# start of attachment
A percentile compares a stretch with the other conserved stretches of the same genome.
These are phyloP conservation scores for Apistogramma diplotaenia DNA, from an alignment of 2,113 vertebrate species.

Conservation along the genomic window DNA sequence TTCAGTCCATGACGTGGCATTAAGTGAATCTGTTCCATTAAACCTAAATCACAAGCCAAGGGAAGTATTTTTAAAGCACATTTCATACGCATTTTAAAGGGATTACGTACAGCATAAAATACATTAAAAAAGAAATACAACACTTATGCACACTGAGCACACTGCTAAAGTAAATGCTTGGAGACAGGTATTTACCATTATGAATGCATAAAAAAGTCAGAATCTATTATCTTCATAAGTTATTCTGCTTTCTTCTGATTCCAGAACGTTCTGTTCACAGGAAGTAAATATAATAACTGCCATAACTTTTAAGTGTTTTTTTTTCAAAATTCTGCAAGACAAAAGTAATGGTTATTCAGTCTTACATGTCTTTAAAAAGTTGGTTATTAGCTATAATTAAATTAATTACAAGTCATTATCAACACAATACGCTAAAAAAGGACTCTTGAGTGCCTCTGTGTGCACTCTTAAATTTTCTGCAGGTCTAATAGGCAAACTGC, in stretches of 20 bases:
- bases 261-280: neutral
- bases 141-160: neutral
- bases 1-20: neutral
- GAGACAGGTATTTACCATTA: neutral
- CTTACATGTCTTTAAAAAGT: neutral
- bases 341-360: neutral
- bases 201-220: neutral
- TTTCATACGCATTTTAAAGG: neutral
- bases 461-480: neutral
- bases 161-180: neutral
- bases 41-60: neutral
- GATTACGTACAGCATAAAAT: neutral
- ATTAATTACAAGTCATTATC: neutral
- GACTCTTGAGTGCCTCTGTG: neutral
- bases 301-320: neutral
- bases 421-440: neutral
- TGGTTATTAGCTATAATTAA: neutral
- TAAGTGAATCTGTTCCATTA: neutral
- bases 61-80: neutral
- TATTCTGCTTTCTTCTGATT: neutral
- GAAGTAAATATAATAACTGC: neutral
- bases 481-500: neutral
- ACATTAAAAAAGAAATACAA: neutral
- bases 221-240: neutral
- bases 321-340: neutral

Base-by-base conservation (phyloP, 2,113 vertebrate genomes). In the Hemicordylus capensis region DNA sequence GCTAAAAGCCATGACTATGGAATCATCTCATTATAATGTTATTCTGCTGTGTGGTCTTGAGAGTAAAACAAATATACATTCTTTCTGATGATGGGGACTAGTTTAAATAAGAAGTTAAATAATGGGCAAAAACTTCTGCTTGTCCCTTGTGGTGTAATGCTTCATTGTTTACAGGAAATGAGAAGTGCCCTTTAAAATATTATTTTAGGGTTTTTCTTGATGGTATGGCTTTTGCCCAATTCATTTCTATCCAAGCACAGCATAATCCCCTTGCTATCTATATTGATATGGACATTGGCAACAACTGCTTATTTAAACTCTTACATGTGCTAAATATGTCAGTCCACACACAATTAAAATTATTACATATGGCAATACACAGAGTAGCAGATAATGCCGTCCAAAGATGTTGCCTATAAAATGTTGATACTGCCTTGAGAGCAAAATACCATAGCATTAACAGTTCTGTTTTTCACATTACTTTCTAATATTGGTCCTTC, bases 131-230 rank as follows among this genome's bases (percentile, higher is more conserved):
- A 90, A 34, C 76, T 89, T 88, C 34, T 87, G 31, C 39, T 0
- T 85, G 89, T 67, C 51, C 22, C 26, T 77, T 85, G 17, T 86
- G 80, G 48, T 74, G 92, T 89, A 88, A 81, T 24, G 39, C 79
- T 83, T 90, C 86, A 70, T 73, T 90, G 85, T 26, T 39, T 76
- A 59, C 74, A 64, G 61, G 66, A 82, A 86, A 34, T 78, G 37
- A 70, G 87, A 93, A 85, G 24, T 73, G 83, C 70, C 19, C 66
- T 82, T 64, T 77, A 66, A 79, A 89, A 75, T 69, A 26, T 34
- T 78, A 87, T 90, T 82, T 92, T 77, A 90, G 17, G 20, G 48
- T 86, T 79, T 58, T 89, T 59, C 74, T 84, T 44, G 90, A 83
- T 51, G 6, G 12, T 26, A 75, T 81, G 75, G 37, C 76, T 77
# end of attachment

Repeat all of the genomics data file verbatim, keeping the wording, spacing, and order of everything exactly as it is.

A percentile compares a stretch with the other conserved stretches of the same genome.
These are phyloP conservation scores for Apistogramma diplotaenia DNA, from an alignment of 2,113 vertebrate species.

Conservation along the genomic window DNA sequence TTCAGTCCATGACGTGGCATTAAGTGAATCTGTTCCATTAAACCTAAATCACAAGCCAAGGGAAGTATTTTTAAAGCACATTTCATACGCATTTTAAAGGGATTACGTACAGCATAAAATACATTAAAAAAGAAATACAACACTTATGCACACTGAGCACACTGCTAAAGTAAATGCTTGGAGACAGGTATTTACCATTATGAATGCATAAAAAAGTCAGAATCTATTATCTTCATAAGTTATTCTGCTTTCTTCTGATTCCAGAACGTTCTGTTCACAGGAAGTAAATATAATAACTGCCATAACTTTTAAGTGTTTTTTTTTCAAAATTCTGCAAGACAAAAGTAATGGTTATTCAGTCTTACATGTCTTTAAAAAGTTGGTTATTAGCTATAATTAAATTAATTACAAGTCATTATCAACACAATACGCTAAAAAAGGACTCTTGAGTGCCTCTGTGTGCACTCTTAAATTTTCTGCAGGTCTAATAGGCAAACTGC, in stretches of 20 bases:
- bases 261-280: neutral
- bases 141-160: neutral
- bases 1-20: neutral
- GAGACAGGTATTTACCATTA: neutral
- CTTACATGTCTTTAAAAAGT: neutral
- bases 341-360: neutral
- bases 201-220: neutral
- TTTCATACGCATTTTAAAGG: neutral
- bases 461-480: neutral
- bases 161-180: neutral
- bases 41-60: neutral
- GATTACGTACAGCATAAAAT: neutral
- ATTAATTACAAGTCATTATC: neutral
- GACTCTTGAGTGCCTCTGTG: neutral
- bases 301-320: neutral
- bases 421-440: neutral
- TGGTTATTAGCTATAATTAA: neutral
- TAAGTGAATCTGTTCCATTA: neutral
- bases 61-80: neutral
- TATTCTGCTTTCTTCTGATT: neutral
- GAAGTAAATATAATAACTGC: neutral
- bases 481-500: neutral
- ACATTAAAAAAGAAATACAA: neutral
- bases 221-240: neutral
- bases 321-340: neutral

Base-by-base conservation (phyloP, 2,113 vertebrate genomes). In the Hemicordylus capensis region DNA sequence GCTAAAAGCCATGACTATGGAATCATCTCATTATAATGTTATTCTGCTGTGTGGTCTTGAGAGTAAAACAAATATACATTCTTTCTGATGATGGGGACTAGTTTAAATAAGAAGTTAAATAATGGGCAAAAACTTCTGCTTGTCCCTTGTGGTGTAATGCTTCATTGTTTACAGGAAATGAGAAGTGCCCTTTAAAATATTATTTTAGGGTTTTTCTTGATGGTATGGCTTTTGCCCAATTCATTTCTATCCAAGCACAGCATAATCCCCTTGCTATCTATATTGATATGGACATTGGCAACAACTGCTTATTTAAACTCTTACATGTGCTAAATATGTCAGTCCACACACAATTAAAATTATTACATATGGCAATACACAGAGTAGCAGATAATGCCGTCCAAAGATGTTGCCTATAAAATGTTGATACTGCCTTGAGAGCAAAATACCATAGCATTAACAGTTCTGTTTTTCACATTACTTTCTAATATTGGTCCTTC, bases 131-230 rank as follows among this genome's bases (percentile, higher is more conserved):
- A 90, A 34, C 76, T 89, T 88, C 34, T 87, G 31, C 39, T 0
- T 85, G 89, T 67, C 51, C 22, C 26, T 77, T 85, G 17, T 86
- G 80, G 48, T 74, G 92, T 89, A 88, A 81, T 24, G 39, C 79
- T 83, T 90, C 86, A 70, T 73, T 90, G 85, T 26, T 39, T 76
- A 59, C 74, A 64, G 61, G 66, A 82, A 86, A 34, T 78, G 37
- A 70, G 87, A 93, A 85, G 24, T 73, G 83, C 70, C 19, C 66
- T 82, T 64, T 77, A 66, A 79, A 89, A 75, T 69, A 26, T 34
- T 78, A 87, T 90, T 82, T 92, T 77, A 90, G 17, G 20, G 48
- T 86, T 79, T 58, T 89, T 59, C 74, T 84, T 44, G 90, A 83
- T 51, G 6, G 12, T 26, A 75, T 81, G 75, G 37, C 76, T 77